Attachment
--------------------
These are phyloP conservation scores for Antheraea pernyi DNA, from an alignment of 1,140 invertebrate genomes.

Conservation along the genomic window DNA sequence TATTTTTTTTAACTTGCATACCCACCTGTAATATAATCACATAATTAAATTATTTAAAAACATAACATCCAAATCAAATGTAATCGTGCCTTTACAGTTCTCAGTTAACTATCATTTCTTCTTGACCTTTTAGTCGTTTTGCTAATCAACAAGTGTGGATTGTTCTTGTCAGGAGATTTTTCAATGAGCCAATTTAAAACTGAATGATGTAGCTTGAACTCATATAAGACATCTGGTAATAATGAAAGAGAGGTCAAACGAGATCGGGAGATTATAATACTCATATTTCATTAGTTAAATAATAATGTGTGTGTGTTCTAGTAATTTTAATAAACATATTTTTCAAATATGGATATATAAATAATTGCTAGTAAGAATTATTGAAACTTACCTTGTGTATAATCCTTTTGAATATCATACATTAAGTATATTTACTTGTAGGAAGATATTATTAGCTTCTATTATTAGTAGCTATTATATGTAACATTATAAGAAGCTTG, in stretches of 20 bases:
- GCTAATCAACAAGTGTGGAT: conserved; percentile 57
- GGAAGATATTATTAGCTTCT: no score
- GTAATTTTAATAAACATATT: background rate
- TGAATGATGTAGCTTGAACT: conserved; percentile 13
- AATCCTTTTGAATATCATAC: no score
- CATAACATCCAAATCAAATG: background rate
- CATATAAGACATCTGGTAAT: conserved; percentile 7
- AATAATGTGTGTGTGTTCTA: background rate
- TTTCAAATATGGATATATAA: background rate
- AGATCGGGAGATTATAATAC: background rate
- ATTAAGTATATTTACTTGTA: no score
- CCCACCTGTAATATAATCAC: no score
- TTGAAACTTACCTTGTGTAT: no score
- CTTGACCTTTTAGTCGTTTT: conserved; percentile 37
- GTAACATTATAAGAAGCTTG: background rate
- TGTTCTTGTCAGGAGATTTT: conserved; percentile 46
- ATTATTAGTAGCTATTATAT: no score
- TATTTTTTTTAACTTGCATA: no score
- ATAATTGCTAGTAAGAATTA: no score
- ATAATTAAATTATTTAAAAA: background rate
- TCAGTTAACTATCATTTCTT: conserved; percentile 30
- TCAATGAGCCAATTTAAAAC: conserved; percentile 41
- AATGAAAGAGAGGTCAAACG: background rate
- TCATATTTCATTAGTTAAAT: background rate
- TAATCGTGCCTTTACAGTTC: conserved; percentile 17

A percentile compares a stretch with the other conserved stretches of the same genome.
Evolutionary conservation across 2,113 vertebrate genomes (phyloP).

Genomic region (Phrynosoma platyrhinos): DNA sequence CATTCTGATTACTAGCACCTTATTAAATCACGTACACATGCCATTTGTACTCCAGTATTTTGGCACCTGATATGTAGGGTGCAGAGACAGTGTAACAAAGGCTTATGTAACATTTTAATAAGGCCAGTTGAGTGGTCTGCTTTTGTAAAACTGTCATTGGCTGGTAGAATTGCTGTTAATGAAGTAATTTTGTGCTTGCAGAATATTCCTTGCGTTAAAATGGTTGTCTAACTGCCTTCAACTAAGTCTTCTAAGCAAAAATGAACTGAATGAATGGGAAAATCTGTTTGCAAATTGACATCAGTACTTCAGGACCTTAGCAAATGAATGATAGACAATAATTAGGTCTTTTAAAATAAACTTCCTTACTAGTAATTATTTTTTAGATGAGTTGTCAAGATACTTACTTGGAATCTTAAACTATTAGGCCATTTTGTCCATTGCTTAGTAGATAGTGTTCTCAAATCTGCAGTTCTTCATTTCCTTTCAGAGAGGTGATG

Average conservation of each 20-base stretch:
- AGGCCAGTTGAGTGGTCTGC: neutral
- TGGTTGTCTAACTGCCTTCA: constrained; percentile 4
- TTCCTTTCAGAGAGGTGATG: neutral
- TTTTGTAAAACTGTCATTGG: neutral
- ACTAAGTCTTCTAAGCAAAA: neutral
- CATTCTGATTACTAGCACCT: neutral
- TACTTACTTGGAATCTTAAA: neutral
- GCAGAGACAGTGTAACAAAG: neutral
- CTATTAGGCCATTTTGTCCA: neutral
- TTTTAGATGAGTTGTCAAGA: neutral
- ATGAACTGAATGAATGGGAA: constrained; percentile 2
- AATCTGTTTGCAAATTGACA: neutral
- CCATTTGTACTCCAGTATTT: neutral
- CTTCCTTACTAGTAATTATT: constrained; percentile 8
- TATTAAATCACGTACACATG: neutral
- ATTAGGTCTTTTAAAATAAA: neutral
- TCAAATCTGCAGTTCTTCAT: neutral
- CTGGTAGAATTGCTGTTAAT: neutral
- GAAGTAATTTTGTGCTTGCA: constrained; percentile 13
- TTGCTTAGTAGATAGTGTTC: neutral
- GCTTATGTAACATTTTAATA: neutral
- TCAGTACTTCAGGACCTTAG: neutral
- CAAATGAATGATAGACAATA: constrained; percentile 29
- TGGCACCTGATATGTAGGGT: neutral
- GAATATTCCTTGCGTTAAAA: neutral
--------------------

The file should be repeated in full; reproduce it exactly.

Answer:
These are phyloP conservation scores for Antheraea pernyi DNA, from an alignment of 1,140 invertebrate genomes.

Conservation along the genomic window DNA sequence TATTTTTTTTAACTTGCATACCCACCTGTAATATAATCACATAATTAAATTATTTAAAAACATAACATCCAAATCAAATGTAATCGTGCCTTTACAGTTCTCAGTTAACTATCATTTCTTCTTGACCTTTTAGTCGTTTTGCTAATCAACAAGTGTGGATTGTTCTTGTCAGGAGATTTTTCAATGAGCCAATTTAAAACTGAATGATGTAGCTTGAACTCATATAAGACATCTGGTAATAATGAAAGAGAGGTCAAACGAGATCGGGAGATTATAATACTCATATTTCATTAGTTAAATAATAATGTGTGTGTGTTCTAGTAATTTTAATAAACATATTTTTCAAATATGGATATATAAATAATTGCTAGTAAGAATTATTGAAACTTACCTTGTGTATAATCCTTTTGAATATCATACATTAAGTATATTTACTTGTAGGAAGATATTATTAGCTTCTATTATTAGTAGCTATTATATGTAACATTATAAGAAGCTTG, in stretches of 20 bases:
- GCTAATCAACAAGTGTGGAT: conserved; percentile 57
- GGAAGATATTATTAGCTTCT: no score
- GTAATTTTAATAAACATATT: background rate
- TGAATGATGTAGCTTGAACT: conserved; percentile 13
- AATCCTTTTGAATATCATAC: no score
- CATAACATCCAAATCAAATG: background rate
- CATATAAGACATCTGGTAAT: conserved; percentile 7
- AATAATGTGTGTGTGTTCTA: background rate
- TTTCAAATATGGATATATAA: background rate
- AGATCGGGAGATTATAATAC: background rate
- ATTAAGTATATTTACTTGTA: no score
- CCCACCTGTAATATAATCAC: no score
- TTGAAACTTACCTTGTGTAT: no score
- CTTGACCTTTTAGTCGTTTT: conserved; percentile 37
- GTAACATTATAAGAAGCTTG: background rate
- TGTTCTTGTCAGGAGATTTT: conserved; percentile 46
- ATTATTAGTAGCTATTATAT: no score
- TATTTTTTTTAACTTGCATA: no score
- ATAATTGCTAGTAAGAATTA: no score
- ATAATTAAATTATTTAAAAA: background rate
- TCAGTTAACTATCATTTCTT: conserved; percentile 30
- TCAATGAGCCAATTTAAAAC: conserved; percentile 41
- AATGAAAGAGAGGTCAAACG: background rate
- TCATATTTCATTAGTTAAAT: background rate
- TAATCGTGCCTTTACAGTTC: conserved; percentile 17

A percentile compares a stretch with the other conserved stretches of the same genome.
Evolutionary conservation across 2,113 vertebrate genomes (phyloP).

Genomic region (Phrynosoma platyrhinos): DNA sequence CATTCTGATTACTAGCACCTTATTAAATCACGTACACATGCCATTTGTACTCCAGTATTTTGGCACCTGATATGTAGGGTGCAGAGACAGTGTAACAAAGGCTTATGTAACATTTTAATAAGGCCAGTTGAGTGGTCTGCTTTTGTAAAACTGTCATTGGCTGGTAGAATTGCTGTTAATGAAGTAATTTTGTGCTTGCAGAATATTCCTTGCGTTAAAATGGTTGTCTAACTGCCTTCAACTAAGTCTTCTAAGCAAAAATGAACTGAATGAATGGGAAAATCTGTTTGCAAATTGACATCAGTACTTCAGGACCTTAGCAAATGAATGATAGACAATAATTAGGTCTTTTAAAATAAACTTCCTTACTAGTAATTATTTTTTAGATGAGTTGTCAAGATACTTACTTGGAATCTTAAACTATTAGGCCATTTTGTCCATTGCTTAGTAGATAGTGTTCTCAAATCTGCAGTTCTTCATTTCCTTTCAGAGAGGTGATG

Average conservation of each 20-base stretch:
- AGGCCAGTTGAGTGGTCTGC: neutral
- TGGTTGTCTAACTGCCTTCA: constrained; percentile 4
- TTCCTTTCAGAGAGGTGATG: neutral
- TTTTGTAAAACTGTCATTGG: neutral
- ACTAAGTCTTCTAAGCAAAA: neutral
- CATTCTGATTACTAGCACCT: neutral
- TACTTACTTGGAATCTTAAA: neutral
- GCAGAGACAGTGTAACAAAG: neutral
- CTATTAGGCCATTTTGTCCA: neutral
- TTTTAGATGAGTTGTCAAGA: neutral
- ATGAACTGAATGAATGGGAA: constrained; percentile 2
- AATCTGTTTGCAAATTGACA: neutral
- CCATTTGTACTCCAGTATTT: neutral
- CTTCCTTACTAGTAATTATT: constrained; percentile 8
- TATTAAATCACGTACACATG: neutral
- ATTAGGTCTTTTAAAATAAA: neutral
- TCAAATCTGCAGTTCTTCAT: neutral
- CTGGTAGAATTGCTGTTAAT: neutral
- GAAGTAATTTTGTGCTTGCA: constrained; percentile 13
- TTGCTTAGTAGATAGTGTTC: neutral
- GCTTATGTAACATTTTAATA: neutral
- TCAGTACTTCAGGACCTTAG: neutral
- CAAATGAATGATAGACAATA: constrained; percentile 29
- TGGCACCTGATATGTAGGGT: neutral
- GAATATTCCTTGCGTTAAAA: neutral